The Astrodome – “The Eighth Wonder Of The World” – But Not For Long

The Astrodome – “The Eighth Wonder Of The World” – But Not For Long

The Astrodome was the first multi-purpose, domed stadium in the country. Opened in 1965, it was home to the National League Houston Astros. The American Football League Oilers began play at the Astrodome in 1968 (the Oilers joined the National Football League in 1970).

A view of Houston Astrodome from Fannin Street
Houston Astrodome From Fannin Street, Circa 2000

During its first year, the venue also was known as the Harris County Domed Stadium. The Astrodome replaced Houston Colt 45’s Stadium where the Astros played from 1962 to 1964. The Colt 45’s Stadium, which can be seen in the background of the postcard below, was demolished in 1970 and is now the Astrodome’s North Parking Lot.

A postcard for the Harris County Domed Stadium
Harris County Domed Stadium – Soon to be Renamed the Astrodome – With Houston Colt 45 Stadium in Background (Postcard publisher not specified)

Called the “Eighth Wonder of the World” when it was built, the Astrodome was the first major league baseball stadium with air conditioning.

The Houston Astrodome from the third base side
Houston Astrodome From Third Base side Looking Toward Home Plate, Astrodome, Circa 2000, Southern Baptist Leadership Conference

The dome spans 642 feet. With retractable seats, the Astrodome held 45,000 spectators for baseball and 54,000 for football.

The Houston Astrodome left and center field
Houston Astrodome Left and Center Field Circa 2000

The Astrodome’s roof is 208 feet high, which is approximately 18 stories in height. The roof has 4,596 Lucite skylights that originally were designed to allow grass to grow inside the stadium.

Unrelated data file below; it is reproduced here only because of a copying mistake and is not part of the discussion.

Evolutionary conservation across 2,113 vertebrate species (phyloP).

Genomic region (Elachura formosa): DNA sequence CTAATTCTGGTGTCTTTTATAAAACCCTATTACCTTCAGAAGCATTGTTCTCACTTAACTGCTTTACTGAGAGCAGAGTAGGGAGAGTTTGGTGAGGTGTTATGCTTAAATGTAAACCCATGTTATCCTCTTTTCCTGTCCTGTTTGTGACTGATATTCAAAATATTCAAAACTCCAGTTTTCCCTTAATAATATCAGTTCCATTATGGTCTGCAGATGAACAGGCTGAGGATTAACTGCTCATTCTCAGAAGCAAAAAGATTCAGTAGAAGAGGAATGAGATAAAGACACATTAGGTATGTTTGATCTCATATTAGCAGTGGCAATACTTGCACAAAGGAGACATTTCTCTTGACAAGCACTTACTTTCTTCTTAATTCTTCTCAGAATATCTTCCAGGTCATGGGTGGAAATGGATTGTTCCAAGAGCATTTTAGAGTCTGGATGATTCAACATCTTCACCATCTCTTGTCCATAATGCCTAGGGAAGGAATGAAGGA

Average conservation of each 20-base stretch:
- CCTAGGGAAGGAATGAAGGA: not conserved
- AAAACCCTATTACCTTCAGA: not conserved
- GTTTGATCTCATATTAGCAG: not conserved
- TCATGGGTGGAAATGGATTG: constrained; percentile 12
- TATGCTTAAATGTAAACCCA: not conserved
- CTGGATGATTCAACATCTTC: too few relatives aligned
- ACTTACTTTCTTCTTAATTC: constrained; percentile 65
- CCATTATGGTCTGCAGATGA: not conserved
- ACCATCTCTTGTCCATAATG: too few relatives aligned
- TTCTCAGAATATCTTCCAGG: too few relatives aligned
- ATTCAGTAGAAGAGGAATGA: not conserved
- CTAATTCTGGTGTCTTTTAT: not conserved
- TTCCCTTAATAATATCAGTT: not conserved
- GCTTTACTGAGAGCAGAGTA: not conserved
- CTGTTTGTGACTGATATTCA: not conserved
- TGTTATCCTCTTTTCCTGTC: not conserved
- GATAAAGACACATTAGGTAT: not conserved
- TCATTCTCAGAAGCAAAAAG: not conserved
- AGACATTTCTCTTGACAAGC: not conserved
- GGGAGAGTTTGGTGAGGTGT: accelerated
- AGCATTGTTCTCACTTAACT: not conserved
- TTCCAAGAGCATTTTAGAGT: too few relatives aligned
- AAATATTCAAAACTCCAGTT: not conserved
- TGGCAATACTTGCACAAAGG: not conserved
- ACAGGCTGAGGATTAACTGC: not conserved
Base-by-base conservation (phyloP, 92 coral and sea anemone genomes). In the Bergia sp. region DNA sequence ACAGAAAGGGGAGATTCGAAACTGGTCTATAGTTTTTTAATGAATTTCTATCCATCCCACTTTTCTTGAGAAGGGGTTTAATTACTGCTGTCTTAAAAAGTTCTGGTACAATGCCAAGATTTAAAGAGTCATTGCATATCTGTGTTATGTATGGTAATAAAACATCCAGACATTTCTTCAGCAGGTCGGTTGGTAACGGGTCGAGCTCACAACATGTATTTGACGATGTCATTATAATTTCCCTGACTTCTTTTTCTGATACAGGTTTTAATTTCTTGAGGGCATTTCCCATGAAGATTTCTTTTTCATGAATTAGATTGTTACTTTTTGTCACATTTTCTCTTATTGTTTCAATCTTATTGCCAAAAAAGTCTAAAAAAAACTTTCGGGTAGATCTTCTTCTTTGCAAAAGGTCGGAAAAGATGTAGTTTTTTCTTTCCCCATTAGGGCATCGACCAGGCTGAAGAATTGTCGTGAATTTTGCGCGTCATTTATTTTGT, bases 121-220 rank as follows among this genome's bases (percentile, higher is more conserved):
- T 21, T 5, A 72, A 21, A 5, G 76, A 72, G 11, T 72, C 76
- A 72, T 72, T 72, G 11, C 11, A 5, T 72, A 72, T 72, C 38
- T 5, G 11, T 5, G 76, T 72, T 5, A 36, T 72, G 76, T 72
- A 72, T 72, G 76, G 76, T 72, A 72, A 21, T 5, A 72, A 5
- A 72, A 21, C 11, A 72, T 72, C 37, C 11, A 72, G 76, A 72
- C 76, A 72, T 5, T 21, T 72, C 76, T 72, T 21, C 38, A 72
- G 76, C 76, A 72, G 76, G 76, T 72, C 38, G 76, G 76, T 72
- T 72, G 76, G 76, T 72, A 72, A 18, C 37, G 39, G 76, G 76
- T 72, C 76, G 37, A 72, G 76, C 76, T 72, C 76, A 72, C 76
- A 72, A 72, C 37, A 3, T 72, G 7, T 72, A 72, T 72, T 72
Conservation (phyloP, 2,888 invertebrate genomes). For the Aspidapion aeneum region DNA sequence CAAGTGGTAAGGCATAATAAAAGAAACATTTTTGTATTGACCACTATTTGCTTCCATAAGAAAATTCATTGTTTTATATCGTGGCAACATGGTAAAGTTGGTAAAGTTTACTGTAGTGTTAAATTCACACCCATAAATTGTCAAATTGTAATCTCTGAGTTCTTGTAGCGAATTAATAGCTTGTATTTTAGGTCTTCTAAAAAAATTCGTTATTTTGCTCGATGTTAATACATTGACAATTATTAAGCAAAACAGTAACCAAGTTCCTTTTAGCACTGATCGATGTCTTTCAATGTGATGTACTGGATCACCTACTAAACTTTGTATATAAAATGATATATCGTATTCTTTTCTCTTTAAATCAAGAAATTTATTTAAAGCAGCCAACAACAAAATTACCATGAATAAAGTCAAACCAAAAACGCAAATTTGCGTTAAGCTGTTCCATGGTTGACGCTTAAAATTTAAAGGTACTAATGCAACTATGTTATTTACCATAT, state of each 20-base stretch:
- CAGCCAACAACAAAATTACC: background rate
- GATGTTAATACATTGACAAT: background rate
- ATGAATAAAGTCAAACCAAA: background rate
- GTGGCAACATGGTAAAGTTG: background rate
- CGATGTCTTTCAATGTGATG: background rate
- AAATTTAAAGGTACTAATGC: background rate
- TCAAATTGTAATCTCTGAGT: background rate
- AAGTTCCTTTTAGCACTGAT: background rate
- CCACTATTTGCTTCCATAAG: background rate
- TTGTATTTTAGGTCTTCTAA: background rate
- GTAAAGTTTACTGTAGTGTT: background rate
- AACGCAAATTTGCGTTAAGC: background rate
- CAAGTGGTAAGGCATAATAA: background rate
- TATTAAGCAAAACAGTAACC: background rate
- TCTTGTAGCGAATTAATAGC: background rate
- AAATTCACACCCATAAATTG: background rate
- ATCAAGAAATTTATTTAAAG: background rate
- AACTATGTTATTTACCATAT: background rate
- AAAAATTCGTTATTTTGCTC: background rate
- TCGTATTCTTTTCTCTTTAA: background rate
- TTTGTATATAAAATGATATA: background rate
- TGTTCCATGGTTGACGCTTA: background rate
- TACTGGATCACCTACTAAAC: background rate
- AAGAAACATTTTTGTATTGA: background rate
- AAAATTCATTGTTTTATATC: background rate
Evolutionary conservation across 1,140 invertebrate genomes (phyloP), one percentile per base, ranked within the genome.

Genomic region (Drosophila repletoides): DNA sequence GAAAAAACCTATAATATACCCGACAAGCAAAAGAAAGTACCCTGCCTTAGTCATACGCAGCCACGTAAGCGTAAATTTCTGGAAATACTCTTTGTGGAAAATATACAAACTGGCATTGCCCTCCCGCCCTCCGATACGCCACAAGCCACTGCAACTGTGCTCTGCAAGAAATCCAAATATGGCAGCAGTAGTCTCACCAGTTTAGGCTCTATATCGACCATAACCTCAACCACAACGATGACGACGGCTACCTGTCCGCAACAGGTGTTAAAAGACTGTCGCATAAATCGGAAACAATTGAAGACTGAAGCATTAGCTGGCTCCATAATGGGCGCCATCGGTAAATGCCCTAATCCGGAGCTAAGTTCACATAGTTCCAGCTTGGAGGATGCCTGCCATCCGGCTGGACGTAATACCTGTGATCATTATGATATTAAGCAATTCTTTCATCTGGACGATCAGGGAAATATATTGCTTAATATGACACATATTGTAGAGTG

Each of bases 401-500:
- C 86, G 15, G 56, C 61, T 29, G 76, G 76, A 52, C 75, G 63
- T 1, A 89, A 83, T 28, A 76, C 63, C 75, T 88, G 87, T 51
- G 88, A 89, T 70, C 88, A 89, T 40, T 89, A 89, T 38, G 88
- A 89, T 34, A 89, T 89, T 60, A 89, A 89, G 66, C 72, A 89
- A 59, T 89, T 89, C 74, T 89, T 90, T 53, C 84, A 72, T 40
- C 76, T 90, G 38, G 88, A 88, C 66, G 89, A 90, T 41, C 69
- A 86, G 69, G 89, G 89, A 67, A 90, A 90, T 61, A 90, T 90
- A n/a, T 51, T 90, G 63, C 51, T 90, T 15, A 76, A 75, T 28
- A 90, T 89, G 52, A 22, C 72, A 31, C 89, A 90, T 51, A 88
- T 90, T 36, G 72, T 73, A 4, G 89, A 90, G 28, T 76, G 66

The Houston Astrodome skylights
Houston Astrodome Skylights

However, that grand experiment soon came to an end. The Astrodome’s skylights caused players to lose sight of fly balls so the panels were painted, which ultimately contributed to grass no longer being able to grow inside the stadium.

The Astro Turf covers the baseball playing field
The Houston Astrodome: “Beautiful Astro Turf covers the baseball playing field” (Postcard – Astrocard Company)

In 1966, a newly developed artificial grass known as ChemGrass was installed in the Astrodome. That product soon became known as Astroturf.

A view of the Houston Astrodome at twilight
The Houston Astrodome at Twilight (Postcard – Astrocard Company)

The Oilers departed the Astrodome – and Houston – after the 1997 season. The Astros left the Astrodome after the 1999 season, moving eight miles northeast to a new ballpark, known now as Minute Maid Park.

A view of the Enron Field
Enron Field – Now Minute Maid Park – the Home of the Houston Astros

Soon after the Astros vacated the Astrodome, construction began on Reliant Stadium, which would house a new National Football League expansion team. The Houston Texans now play at Reliant Stadium, located just west of the Astrodome. The Astrodome has since been renamed the Reliant Astrodome.

A Reliant Park sign and gate
Marquee For Reliant Astrodome – Fannin Street

Events continued to be held in the Reliant Astrodome up until 2009.

The entrance to the Reliant Astrodome
Entrance to Reliant Astrodome From Fannin Street, Circa 2007

On November 2, 2013, a “Yard Sale” was held at the Reliant Astrodome, giving people a chance to purchase items such as stadium seats and Astroturf. An auction also was held to sell off more unique items such as player’s lockers and turnstiles.

Unfortunately, the future looks bleak for the Reliant Astrodome. A voter referendum that would have approved $217 million in bonds to renovate the Astrodome as a convention and exhibition center was defeated on November 5, 2013. Although a final decision on the Astrodome will be made by local county officials, the referendum’s defeat sealed the fate of the world’s Eighth Wonder. It is just a matter of time before the Astrodome is demolished, consigned to history as another lost ballpark.

[UPDATE: KUHF Houston reports that the Astrodome recently was added to the National Park Services list of historic places (thanks to Rob Noel for the tip). Although the historic designation does not effect the city’s ability to demolish the Astrodome, it certainly demonstrates how at least some people in Houston feel about the ballpark and may be a step in the right direction of possibility saving the stadium from demolition.]

Byron Bennett